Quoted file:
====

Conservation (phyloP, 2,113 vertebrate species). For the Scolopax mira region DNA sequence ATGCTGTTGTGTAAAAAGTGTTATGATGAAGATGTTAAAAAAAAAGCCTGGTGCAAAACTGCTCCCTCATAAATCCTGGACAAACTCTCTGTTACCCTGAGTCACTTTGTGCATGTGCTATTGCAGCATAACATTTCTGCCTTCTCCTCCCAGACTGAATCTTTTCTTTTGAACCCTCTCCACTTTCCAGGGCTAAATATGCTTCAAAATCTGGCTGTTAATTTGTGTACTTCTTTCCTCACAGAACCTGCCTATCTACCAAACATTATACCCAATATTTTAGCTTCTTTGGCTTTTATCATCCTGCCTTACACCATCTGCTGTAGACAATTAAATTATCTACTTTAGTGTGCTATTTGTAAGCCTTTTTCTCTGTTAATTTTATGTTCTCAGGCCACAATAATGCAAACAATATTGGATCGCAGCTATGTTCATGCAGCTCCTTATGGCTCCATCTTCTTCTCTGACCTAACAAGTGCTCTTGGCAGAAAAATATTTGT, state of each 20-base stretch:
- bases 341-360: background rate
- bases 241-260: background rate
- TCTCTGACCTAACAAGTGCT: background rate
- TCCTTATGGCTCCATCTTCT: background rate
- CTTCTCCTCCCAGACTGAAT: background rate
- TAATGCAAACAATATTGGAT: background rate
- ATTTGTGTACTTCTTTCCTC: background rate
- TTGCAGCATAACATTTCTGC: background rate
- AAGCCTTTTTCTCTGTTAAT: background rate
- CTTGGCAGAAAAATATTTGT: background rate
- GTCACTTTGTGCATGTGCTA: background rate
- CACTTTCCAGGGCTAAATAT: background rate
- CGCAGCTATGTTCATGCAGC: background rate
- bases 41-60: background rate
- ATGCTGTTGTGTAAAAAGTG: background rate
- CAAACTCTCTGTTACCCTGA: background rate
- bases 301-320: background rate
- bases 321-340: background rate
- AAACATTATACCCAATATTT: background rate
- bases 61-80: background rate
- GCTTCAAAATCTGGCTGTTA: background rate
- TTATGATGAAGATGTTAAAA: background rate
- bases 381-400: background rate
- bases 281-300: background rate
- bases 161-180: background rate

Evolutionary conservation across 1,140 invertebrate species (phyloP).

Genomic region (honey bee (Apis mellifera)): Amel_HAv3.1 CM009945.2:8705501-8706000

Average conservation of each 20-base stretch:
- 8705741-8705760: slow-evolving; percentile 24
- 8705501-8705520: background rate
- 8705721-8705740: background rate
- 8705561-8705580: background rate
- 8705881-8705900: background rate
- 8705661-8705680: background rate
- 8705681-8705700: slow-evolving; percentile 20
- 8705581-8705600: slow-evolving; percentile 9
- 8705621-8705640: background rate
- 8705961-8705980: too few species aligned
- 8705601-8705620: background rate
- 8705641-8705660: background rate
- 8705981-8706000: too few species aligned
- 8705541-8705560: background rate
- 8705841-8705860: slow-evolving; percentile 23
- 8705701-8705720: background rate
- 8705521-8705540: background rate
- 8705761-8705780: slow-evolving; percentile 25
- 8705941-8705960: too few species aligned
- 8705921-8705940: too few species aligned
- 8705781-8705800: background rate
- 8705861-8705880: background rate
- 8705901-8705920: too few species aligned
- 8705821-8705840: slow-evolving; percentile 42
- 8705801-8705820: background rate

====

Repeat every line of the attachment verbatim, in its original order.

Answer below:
Conservation (phyloP, 2,113 vertebrate species). For the Scolopax mira region DNA sequence ATGCTGTTGTGTAAAAAGTGTTATGATGAAGATGTTAAAAAAAAAGCCTGGTGCAAAACTGCTCCCTCATAAATCCTGGACAAACTCTCTGTTACCCTGAGTCACTTTGTGCATGTGCTATTGCAGCATAACATTTCTGCCTTCTCCTCCCAGACTGAATCTTTTCTTTTGAACCCTCTCCACTTTCCAGGGCTAAATATGCTTCAAAATCTGGCTGTTAATTTGTGTACTTCTTTCCTCACAGAACCTGCCTATCTACCAAACATTATACCCAATATTTTAGCTTCTTTGGCTTTTATCATCCTGCCTTACACCATCTGCTGTAGACAATTAAATTATCTACTTTAGTGTGCTATTTGTAAGCCTTTTTCTCTGTTAATTTTATGTTCTCAGGCCACAATAATGCAAACAATATTGGATCGCAGCTATGTTCATGCAGCTCCTTATGGCTCCATCTTCTTCTCTGACCTAACAAGTGCTCTTGGCAGAAAAATATTTGT, state of each 20-base stretch:
- bases 341-360: background rate
- bases 241-260: background rate
- TCTCTGACCTAACAAGTGCT: background rate
- TCCTTATGGCTCCATCTTCT: background rate
- CTTCTCCTCCCAGACTGAAT: background rate
- TAATGCAAACAATATTGGAT: background rate
- ATTTGTGTACTTCTTTCCTC: background rate
- TTGCAGCATAACATTTCTGC: background rate
- AAGCCTTTTTCTCTGTTAAT: background rate
- CTTGGCAGAAAAATATTTGT: background rate
- GTCACTTTGTGCATGTGCTA: background rate
- CACTTTCCAGGGCTAAATAT: background rate
- CGCAGCTATGTTCATGCAGC: background rate
- bases 41-60: background rate
- ATGCTGTTGTGTAAAAAGTG: background rate
- CAAACTCTCTGTTACCCTGA: background rate
- bases 301-320: background rate
- bases 321-340: background rate
- AAACATTATACCCAATATTT: background rate
- bases 61-80: background rate
- GCTTCAAAATCTGGCTGTTA: background rate
- TTATGATGAAGATGTTAAAA: background rate
- bases 381-400: background rate
- bases 281-300: background rate
- bases 161-180: background rate

Evolutionary conservation across 1,140 invertebrate species (phyloP).

Genomic region (honey bee (Apis mellifera)): Amel_HAv3.1 CM009945.2:8705501-8706000

Average conservation of each 20-base stretch:
- 8705741-8705760: slow-evolving; percentile 24
- 8705501-8705520: background rate
- 8705721-8705740: background rate
- 8705561-8705580: background rate
- 8705881-8705900: background rate
- 8705661-8705680: background rate
- 8705681-8705700: slow-evolving; percentile 20
- 8705581-8705600: slow-evolving; percentile 9
- 8705621-8705640: background rate
- 8705961-8705980: too few species aligned
- 8705601-8705620: background rate
- 8705641-8705660: background rate
- 8705981-8706000: too few species aligned
- 8705541-8705560: background rate
- 8705841-8705860: slow-evolving; percentile 23
- 8705701-8705720: background rate
- 8705521-8705540: background rate
- 8705761-8705780: slow-evolving; percentile 25
- 8705941-8705960: too few species aligned
- 8705921-8705940: too few species aligned
- 8705781-8705800: background rate
- 8705861-8705880: background rate
- 8705901-8705920: too few species aligned
- 8705821-8705840: slow-evolving; percentile 42
- 8705801-8705820: background rate